Maintaining safe premises is part of attracting customers or clients to your business. However, circumstances can still arise that result in visitors to your company’s facilities bringing a premises liability claim against the organization.
Typically, you will already have invested in a general business liability policy, if not a specialized premises liability policy, that limits your exposure in such scenarios. Of course, even with insurance, a large claim alleging negligence on the part of your business can have significant financial repercussions and could damage your reputation.
Provided that your business and facilities were obviously compliant with all regulatory standards, the plaintiff will likely build their claim by alleging negligence. How can a business protect itself against claims of negligent property maintenance?
Use business records to prove your point
Negligence means that a reasonable person would have made different choices. The records from your business’s daily operations could help show that you have taken reasonable steps to protect visitors from any obvious risks. The maintenance and security departments at the organization probably keep internal records related to what tasks they perform and when.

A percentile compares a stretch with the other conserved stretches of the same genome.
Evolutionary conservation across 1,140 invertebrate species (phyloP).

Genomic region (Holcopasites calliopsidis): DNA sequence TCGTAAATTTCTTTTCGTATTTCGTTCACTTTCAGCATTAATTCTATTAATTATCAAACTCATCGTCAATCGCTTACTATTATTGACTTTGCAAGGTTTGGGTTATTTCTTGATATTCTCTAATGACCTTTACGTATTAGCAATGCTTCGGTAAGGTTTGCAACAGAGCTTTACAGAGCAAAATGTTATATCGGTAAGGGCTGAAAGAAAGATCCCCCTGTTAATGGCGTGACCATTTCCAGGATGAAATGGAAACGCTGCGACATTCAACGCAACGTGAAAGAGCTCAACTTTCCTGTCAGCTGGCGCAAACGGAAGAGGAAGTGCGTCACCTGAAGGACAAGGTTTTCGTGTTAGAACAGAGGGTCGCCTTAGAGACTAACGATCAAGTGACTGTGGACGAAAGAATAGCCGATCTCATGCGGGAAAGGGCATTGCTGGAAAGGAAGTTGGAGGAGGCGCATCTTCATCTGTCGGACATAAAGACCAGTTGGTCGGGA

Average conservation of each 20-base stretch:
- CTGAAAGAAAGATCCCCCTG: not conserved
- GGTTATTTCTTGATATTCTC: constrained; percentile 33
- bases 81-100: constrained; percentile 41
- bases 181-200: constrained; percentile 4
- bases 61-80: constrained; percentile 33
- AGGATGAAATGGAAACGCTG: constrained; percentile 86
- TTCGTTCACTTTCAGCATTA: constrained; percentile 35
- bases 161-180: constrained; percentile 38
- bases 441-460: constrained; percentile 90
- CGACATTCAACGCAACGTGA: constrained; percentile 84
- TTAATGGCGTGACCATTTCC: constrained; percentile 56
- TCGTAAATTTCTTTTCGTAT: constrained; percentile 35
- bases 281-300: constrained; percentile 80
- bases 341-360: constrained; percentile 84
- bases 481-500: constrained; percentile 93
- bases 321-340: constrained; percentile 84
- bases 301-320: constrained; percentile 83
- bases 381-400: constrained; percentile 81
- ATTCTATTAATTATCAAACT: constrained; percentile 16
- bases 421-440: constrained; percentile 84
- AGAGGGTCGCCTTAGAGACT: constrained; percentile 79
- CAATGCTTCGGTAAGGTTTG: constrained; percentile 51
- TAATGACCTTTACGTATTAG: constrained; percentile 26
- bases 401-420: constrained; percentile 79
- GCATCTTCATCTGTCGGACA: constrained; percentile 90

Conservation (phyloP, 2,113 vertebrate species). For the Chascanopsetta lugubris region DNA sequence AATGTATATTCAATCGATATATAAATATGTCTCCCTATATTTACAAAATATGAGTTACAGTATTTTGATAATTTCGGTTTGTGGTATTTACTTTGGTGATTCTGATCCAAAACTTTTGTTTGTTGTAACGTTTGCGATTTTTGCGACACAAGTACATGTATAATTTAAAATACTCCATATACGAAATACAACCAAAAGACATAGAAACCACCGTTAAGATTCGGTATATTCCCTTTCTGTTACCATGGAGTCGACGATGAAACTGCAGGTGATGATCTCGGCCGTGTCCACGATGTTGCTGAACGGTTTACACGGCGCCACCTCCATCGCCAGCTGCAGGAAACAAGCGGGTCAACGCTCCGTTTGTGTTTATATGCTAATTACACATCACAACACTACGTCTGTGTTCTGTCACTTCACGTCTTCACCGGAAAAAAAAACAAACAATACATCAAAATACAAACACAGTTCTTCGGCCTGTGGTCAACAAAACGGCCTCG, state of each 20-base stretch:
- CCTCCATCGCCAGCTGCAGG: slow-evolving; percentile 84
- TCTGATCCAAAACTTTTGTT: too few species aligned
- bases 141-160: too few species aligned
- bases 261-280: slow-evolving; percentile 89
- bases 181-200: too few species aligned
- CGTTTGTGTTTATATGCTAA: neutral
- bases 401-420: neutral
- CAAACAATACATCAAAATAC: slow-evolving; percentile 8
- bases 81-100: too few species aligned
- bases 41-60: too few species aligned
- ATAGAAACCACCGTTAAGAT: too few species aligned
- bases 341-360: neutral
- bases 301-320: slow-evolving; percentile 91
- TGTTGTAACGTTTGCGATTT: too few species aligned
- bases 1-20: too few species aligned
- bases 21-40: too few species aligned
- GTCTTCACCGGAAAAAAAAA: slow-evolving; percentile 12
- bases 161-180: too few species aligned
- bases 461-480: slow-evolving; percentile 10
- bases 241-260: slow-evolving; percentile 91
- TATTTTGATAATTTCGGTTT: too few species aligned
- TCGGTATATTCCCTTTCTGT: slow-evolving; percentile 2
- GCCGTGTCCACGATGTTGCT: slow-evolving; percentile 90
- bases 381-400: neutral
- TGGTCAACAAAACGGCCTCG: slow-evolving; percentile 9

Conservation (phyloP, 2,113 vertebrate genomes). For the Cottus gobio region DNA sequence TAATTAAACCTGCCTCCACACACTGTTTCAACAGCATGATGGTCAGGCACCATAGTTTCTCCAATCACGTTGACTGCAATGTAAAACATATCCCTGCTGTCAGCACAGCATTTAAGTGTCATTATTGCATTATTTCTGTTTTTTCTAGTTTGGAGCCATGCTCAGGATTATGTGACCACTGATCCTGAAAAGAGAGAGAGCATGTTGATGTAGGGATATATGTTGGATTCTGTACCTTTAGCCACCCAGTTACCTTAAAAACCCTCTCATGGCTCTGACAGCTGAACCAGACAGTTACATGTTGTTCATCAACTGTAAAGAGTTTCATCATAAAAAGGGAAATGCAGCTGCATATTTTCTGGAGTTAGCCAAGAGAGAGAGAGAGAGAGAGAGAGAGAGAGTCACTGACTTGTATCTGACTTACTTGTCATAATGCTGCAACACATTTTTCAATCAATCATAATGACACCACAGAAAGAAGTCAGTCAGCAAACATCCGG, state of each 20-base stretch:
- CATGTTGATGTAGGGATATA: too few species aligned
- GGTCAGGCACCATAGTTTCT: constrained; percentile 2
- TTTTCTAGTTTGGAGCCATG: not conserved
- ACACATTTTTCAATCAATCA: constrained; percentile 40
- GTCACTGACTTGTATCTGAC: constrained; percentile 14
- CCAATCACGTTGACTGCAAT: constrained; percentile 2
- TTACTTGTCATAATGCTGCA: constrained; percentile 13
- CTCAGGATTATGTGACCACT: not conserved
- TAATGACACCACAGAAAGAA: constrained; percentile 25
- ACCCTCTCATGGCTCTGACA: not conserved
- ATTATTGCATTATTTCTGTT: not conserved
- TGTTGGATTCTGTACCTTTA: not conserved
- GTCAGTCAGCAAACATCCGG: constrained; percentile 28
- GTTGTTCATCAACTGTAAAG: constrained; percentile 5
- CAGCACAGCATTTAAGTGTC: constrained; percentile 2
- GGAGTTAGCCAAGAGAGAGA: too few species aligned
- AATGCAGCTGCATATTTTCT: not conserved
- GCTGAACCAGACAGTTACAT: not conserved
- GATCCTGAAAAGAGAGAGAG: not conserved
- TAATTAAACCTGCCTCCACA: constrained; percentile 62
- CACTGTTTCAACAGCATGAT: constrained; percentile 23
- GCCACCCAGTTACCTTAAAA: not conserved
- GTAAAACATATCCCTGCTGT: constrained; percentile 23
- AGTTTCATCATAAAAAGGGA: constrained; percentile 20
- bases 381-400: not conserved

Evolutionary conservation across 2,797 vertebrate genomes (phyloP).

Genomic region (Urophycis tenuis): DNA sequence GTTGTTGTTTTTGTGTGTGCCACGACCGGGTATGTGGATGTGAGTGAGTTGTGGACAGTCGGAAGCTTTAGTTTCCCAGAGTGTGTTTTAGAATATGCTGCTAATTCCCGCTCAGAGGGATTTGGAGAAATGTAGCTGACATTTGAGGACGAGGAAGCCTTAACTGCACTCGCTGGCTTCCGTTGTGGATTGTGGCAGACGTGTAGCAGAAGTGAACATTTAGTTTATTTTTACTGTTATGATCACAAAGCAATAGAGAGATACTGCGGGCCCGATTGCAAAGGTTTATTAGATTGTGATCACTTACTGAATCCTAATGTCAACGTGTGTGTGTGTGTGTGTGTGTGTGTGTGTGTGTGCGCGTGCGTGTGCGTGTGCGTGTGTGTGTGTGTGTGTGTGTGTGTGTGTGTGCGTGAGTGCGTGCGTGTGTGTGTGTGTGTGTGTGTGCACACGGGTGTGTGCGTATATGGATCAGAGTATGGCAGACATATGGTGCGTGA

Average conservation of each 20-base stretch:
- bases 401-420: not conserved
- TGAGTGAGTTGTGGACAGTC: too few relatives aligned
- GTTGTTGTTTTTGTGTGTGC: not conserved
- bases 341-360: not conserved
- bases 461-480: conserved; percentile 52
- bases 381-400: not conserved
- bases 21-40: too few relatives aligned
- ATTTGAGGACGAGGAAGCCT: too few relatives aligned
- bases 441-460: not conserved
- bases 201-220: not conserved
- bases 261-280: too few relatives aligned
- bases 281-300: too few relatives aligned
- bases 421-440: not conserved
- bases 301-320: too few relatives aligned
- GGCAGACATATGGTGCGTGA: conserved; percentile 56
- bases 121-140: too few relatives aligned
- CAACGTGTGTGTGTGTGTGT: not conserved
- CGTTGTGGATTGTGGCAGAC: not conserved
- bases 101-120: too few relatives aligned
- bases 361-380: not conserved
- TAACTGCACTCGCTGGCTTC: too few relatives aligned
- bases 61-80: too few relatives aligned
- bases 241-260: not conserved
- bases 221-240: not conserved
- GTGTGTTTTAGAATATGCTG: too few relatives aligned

For example, the security team may have to sign a sheet confirming that they have performed a walk-through every hour on the hour. The more detailed the records are relating to maintenance and cleaning records, the easier it may be for your company to show that its attempts to keep the facility safe meet the standard of what a reasonable person would consider necessary.
There could also be security camera footage showing how frequently staff members mop the floor or clean the bathrooms. Those internal records can play a major part in the business’s attempt to defend against premises liability claims.
Statements from staff can play a role as well
The people who work at the company, especially those who were present on the day that the incident allegedly occurred, can provide crucial insight to the courts about what occurred that day that may have led to unusual delays in addressing a spill.
When there are strange and extenuating circumstances that lead to issues at the business, the situation may not constitute negligence. When a reasonable person would not be able to prevent the same situation, what occurred may not be the result of negligence.
Rather than paying out a large claim about an incident that you believe does not reflect true negligence on the part of your company, you will likely benefit more from fighting back against premises liability accusations based on assertions of negligence.